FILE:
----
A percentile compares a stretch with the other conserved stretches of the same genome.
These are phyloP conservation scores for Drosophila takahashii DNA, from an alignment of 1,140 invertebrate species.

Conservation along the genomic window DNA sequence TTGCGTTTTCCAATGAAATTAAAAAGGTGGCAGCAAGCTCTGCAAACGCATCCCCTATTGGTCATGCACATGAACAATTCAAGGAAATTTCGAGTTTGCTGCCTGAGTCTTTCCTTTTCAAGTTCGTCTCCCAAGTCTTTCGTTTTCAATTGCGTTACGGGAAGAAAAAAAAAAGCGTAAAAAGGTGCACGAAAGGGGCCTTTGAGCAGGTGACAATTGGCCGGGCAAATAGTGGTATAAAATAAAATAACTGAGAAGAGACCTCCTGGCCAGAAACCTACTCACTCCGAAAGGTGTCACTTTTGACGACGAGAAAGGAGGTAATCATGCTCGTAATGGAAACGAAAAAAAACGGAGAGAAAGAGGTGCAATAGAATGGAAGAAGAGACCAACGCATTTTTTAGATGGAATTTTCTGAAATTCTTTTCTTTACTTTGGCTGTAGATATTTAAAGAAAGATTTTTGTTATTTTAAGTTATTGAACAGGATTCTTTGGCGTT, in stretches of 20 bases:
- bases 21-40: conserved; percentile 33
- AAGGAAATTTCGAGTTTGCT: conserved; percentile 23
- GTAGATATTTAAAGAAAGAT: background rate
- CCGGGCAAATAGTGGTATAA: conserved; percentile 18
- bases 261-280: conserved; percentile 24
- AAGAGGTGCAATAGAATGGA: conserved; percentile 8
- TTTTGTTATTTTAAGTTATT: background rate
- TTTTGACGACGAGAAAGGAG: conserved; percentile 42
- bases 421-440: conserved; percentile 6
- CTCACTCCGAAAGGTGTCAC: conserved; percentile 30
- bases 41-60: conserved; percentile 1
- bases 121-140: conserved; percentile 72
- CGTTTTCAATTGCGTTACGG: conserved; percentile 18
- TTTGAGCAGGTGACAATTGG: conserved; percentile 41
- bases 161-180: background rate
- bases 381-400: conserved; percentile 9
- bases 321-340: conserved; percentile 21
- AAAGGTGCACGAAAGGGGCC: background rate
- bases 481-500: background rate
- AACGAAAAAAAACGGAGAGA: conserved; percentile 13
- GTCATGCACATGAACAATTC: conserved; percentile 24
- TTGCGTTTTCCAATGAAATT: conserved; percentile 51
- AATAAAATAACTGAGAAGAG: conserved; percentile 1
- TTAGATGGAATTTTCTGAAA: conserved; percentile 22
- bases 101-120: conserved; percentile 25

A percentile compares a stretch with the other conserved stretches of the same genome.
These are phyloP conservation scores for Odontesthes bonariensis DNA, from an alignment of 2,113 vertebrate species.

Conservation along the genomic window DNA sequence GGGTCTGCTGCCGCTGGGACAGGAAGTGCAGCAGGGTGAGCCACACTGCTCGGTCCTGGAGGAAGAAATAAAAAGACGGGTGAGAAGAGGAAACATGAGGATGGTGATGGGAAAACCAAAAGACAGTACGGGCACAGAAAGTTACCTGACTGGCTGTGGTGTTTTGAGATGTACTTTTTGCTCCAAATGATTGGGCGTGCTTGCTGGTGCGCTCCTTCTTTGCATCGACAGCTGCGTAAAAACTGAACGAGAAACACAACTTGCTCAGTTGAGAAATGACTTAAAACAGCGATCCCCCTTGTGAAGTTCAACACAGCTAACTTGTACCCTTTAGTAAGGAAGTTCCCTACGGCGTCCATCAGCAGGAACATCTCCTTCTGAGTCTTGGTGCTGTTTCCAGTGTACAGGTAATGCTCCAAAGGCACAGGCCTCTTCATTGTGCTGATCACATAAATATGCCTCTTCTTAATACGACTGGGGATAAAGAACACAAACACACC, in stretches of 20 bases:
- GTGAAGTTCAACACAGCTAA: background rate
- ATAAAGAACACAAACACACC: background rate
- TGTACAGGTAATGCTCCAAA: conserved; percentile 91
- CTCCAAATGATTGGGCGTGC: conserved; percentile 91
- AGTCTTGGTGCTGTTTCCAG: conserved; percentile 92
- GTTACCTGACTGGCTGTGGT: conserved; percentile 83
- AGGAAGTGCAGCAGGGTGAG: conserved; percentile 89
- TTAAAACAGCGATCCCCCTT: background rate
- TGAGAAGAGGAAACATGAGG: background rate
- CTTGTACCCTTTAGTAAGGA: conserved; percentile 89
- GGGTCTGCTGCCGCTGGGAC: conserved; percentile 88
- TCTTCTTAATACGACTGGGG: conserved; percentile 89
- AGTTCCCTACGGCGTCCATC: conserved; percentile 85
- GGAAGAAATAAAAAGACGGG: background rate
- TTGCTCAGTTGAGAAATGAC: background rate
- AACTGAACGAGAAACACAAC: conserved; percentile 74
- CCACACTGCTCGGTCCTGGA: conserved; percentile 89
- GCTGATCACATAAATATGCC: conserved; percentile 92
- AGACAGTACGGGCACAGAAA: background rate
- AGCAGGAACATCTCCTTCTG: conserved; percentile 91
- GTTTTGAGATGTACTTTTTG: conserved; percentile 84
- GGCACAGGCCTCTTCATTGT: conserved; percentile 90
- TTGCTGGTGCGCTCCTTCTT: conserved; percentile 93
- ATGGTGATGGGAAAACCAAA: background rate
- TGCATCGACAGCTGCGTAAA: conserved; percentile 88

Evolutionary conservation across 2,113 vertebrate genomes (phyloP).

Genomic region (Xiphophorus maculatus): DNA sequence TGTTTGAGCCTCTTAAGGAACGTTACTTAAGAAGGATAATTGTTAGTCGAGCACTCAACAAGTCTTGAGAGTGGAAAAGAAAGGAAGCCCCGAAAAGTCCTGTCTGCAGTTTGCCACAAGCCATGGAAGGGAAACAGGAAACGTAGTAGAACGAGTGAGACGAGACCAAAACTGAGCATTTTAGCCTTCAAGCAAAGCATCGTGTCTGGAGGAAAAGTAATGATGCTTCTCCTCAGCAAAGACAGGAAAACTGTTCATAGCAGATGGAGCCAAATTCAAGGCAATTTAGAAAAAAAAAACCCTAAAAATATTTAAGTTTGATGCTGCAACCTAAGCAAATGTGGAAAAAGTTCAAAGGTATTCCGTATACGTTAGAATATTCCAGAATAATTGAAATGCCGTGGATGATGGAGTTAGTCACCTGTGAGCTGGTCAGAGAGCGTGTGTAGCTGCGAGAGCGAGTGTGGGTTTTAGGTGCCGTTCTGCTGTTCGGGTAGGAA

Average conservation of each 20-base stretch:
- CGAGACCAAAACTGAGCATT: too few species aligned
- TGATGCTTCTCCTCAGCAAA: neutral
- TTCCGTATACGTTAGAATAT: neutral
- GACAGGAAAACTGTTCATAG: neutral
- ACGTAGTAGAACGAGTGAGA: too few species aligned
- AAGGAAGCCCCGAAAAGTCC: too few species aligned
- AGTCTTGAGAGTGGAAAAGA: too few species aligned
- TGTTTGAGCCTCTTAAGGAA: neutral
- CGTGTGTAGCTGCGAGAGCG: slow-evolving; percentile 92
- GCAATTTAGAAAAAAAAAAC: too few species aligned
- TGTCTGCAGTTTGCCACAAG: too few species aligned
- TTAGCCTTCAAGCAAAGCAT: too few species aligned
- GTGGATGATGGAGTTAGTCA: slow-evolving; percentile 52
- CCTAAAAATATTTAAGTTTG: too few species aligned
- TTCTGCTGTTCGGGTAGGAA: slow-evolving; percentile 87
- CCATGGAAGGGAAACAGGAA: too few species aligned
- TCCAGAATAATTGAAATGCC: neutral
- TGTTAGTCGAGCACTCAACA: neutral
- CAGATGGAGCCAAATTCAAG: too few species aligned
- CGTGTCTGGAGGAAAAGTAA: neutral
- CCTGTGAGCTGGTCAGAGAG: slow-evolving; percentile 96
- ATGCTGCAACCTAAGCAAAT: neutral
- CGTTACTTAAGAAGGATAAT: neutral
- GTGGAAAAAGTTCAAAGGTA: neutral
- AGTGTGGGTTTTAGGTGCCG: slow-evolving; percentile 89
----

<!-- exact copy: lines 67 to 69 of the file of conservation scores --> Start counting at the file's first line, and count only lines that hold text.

- TGTTTGAGCCTCTTAAGGAA: neutral
- CGTGTGTAGCTGCGAGAGCG: slow-evolving; percentile 92
- GCAATTTAGAAAAAAAAAAC: too few species aligned